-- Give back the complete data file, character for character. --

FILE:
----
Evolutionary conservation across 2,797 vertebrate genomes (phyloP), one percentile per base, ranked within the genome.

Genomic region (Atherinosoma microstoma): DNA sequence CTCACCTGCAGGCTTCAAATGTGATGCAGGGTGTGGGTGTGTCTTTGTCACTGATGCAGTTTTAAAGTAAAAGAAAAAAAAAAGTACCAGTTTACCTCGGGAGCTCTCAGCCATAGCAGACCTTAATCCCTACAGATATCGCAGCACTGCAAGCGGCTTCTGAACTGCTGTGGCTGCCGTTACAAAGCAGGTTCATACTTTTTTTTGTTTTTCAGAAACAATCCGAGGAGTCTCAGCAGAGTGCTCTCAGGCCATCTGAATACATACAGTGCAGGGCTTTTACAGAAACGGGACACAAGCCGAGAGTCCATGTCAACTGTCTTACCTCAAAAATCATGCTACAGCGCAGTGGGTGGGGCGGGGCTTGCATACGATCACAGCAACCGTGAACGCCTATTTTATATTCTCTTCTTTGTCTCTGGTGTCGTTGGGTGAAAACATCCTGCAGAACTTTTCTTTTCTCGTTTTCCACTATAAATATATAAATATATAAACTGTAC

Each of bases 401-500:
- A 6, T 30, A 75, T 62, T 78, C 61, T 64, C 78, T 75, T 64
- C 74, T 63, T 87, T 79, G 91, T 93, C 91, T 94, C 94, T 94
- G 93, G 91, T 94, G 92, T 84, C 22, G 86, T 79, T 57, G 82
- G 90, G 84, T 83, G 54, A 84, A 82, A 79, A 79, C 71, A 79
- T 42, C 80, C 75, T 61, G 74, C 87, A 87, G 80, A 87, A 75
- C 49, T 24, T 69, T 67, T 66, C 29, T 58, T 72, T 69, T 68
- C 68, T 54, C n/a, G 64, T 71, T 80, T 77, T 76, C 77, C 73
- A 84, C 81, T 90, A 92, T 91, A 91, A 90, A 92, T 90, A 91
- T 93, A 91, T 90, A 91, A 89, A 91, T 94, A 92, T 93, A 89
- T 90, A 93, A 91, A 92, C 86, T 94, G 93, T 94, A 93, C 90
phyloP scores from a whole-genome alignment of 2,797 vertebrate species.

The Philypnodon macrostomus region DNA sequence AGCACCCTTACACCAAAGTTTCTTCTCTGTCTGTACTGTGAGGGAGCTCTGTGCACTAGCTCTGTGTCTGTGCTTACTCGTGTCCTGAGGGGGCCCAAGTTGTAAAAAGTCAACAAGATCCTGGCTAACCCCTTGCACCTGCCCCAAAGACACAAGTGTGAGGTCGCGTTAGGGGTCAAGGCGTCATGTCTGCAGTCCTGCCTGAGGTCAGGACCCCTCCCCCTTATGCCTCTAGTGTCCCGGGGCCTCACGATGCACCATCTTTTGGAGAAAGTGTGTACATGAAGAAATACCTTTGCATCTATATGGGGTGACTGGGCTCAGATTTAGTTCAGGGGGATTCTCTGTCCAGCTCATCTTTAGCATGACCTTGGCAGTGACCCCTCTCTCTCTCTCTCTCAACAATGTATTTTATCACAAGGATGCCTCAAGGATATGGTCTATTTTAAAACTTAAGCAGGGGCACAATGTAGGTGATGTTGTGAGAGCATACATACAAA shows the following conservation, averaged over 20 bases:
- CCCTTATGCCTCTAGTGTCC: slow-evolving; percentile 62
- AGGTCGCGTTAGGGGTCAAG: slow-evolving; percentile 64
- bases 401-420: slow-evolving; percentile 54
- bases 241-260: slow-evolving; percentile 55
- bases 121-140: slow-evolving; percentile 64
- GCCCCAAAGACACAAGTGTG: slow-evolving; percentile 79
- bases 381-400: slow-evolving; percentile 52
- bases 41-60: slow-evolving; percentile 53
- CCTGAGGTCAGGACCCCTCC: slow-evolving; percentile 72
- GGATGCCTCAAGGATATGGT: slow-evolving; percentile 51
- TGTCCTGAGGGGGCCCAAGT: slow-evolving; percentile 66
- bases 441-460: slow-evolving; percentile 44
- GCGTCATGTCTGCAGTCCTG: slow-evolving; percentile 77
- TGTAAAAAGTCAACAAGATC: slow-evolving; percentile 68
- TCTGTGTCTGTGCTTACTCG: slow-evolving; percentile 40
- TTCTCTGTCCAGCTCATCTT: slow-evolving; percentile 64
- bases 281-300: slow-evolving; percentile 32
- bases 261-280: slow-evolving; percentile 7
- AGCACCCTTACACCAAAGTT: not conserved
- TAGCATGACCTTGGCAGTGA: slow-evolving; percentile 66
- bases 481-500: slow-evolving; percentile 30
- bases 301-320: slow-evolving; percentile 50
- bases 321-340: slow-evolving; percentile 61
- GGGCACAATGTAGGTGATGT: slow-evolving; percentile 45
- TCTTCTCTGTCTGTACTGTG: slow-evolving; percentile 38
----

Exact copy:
Evolutionary conservation across 2,797 vertebrate genomes (phyloP), one percentile per base, ranked within the genome.

Genomic region (Atherinosoma microstoma): DNA sequence CTCACCTGCAGGCTTCAAATGTGATGCAGGGTGTGGGTGTGTCTTTGTCACTGATGCAGTTTTAAAGTAAAAGAAAAAAAAAAGTACCAGTTTACCTCGGGAGCTCTCAGCCATAGCAGACCTTAATCCCTACAGATATCGCAGCACTGCAAGCGGCTTCTGAACTGCTGTGGCTGCCGTTACAAAGCAGGTTCATACTTTTTTTTGTTTTTCAGAAACAATCCGAGGAGTCTCAGCAGAGTGCTCTCAGGCCATCTGAATACATACAGTGCAGGGCTTTTACAGAAACGGGACACAAGCCGAGAGTCCATGTCAACTGTCTTACCTCAAAAATCATGCTACAGCGCAGTGGGTGGGGCGGGGCTTGCATACGATCACAGCAACCGTGAACGCCTATTTTATATTCTCTTCTTTGTCTCTGGTGTCGTTGGGTGAAAACATCCTGCAGAACTTTTCTTTTCTCGTTTTCCACTATAAATATATAAATATATAAACTGTAC

Each of bases 401-500:
- A 6, T 30, A 75, T 62, T 78, C 61, T 64, C 78, T 75, T 64
- C 74, T 63, T 87, T 79, G 91, T 93, C 91, T 94, C 94, T 94
- G 93, G 91, T 94, G 92, T 84, C 22, G 86, T 79, T 57, G 82
- G 90, G 84, T 83, G 54, A 84, A 82, A 79, A 79, C 71, A 79
- T 42, C 80, C 75, T 61, G 74, C 87, A 87, G 80, A 87, A 75
- C 49, T 24, T 69, T 67, T 66, C 29, T 58, T 72, T 69, T 68
- C 68, T 54, C n/a, G 64, T 71, T 80, T 77, T 76, C 77, C 73
- A 84, C 81, T 90, A 92, T 91, A 91, A 90, A 92, T 90, A 91
- T 93, A 91, T 90, A 91, A 89, A 91, T 94, A 92, T 93, A 89
- T 90, A 93, A 91, A 92, C 86, T 94, G 93, T 94, A 93, C 90
phyloP scores from a whole-genome alignment of 2,797 vertebrate species.

The Philypnodon macrostomus region DNA sequence AGCACCCTTACACCAAAGTTTCTTCTCTGTCTGTACTGTGAGGGAGCTCTGTGCACTAGCTCTGTGTCTGTGCTTACTCGTGTCCTGAGGGGGCCCAAGTTGTAAAAAGTCAACAAGATCCTGGCTAACCCCTTGCACCTGCCCCAAAGACACAAGTGTGAGGTCGCGTTAGGGGTCAAGGCGTCATGTCTGCAGTCCTGCCTGAGGTCAGGACCCCTCCCCCTTATGCCTCTAGTGTCCCGGGGCCTCACGATGCACCATCTTTTGGAGAAAGTGTGTACATGAAGAAATACCTTTGCATCTATATGGGGTGACTGGGCTCAGATTTAGTTCAGGGGGATTCTCTGTCCAGCTCATCTTTAGCATGACCTTGGCAGTGACCCCTCTCTCTCTCTCTCTCAACAATGTATTTTATCACAAGGATGCCTCAAGGATATGGTCTATTTTAAAACTTAAGCAGGGGCACAATGTAGGTGATGTTGTGAGAGCATACATACAAA shows the following conservation, averaged over 20 bases:
- CCCTTATGCCTCTAGTGTCC: slow-evolving; percentile 62
- AGGTCGCGTTAGGGGTCAAG: slow-evolving; percentile 64
- bases 401-420: slow-evolving; percentile 54
- bases 241-260: slow-evolving; percentile 55
- bases 121-140: slow-evolving; percentile 64
- GCCCCAAAGACACAAGTGTG: slow-evolving; percentile 79
- bases 381-400: slow-evolving; percentile 52
- bases 41-60: slow-evolving; percentile 53
- CCTGAGGTCAGGACCCCTCC: slow-evolving; percentile 72
- GGATGCCTCAAGGATATGGT: slow-evolving; percentile 51
- TGTCCTGAGGGGGCCCAAGT: slow-evolving; percentile 66
- bases 441-460: slow-evolving; percentile 44
- GCGTCATGTCTGCAGTCCTG: slow-evolving; percentile 77
- TGTAAAAAGTCAACAAGATC: slow-evolving; percentile 68
- TCTGTGTCTGTGCTTACTCG: slow-evolving; percentile 40
- TTCTCTGTCCAGCTCATCTT: slow-evolving; percentile 64
- bases 281-300: slow-evolving; percentile 32
- bases 261-280: slow-evolving; percentile 7
- AGCACCCTTACACCAAAGTT: not conserved
- TAGCATGACCTTGGCAGTGA: slow-evolving; percentile 66
- bases 481-500: slow-evolving; percentile 30
- bases 301-320: slow-evolving; percentile 50
- bases 321-340: slow-evolving; percentile 61
- GGGCACAATGTAGGTGATGT: slow-evolving; percentile 45
- TCTTCTCTGTCTGTACTGTG: slow-evolving; percentile 38